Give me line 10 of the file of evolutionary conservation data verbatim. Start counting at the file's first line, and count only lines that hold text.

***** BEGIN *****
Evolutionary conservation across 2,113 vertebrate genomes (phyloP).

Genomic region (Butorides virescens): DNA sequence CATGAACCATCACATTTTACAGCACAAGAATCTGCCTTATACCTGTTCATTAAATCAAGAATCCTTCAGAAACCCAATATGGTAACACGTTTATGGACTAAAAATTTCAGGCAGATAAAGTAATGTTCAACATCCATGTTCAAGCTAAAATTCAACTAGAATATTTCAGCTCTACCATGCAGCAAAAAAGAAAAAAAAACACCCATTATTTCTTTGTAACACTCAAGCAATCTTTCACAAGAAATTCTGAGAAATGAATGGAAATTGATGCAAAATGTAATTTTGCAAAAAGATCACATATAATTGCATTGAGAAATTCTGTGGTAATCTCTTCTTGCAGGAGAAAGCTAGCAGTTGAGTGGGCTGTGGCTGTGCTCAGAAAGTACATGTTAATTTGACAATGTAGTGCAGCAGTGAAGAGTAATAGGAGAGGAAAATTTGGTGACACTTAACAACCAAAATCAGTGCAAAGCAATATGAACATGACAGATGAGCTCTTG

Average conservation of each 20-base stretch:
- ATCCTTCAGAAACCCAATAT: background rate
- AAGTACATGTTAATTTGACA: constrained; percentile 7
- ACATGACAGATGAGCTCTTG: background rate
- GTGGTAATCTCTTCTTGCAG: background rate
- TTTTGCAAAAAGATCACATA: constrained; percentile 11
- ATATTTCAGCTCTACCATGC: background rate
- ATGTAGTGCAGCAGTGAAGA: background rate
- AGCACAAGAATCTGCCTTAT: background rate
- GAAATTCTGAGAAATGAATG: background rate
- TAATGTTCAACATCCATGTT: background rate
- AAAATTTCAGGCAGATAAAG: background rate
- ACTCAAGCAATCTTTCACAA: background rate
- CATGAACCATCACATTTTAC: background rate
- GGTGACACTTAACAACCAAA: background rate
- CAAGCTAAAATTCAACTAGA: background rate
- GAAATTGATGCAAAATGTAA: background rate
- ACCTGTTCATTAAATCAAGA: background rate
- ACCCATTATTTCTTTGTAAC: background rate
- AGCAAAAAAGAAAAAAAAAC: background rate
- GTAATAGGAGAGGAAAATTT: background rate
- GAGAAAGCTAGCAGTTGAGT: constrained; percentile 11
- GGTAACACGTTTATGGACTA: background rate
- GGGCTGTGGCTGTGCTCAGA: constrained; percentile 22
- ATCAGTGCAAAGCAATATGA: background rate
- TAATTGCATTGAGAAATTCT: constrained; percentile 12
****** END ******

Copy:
- ATGTAGTGCAGCAGTGAAGA: background rate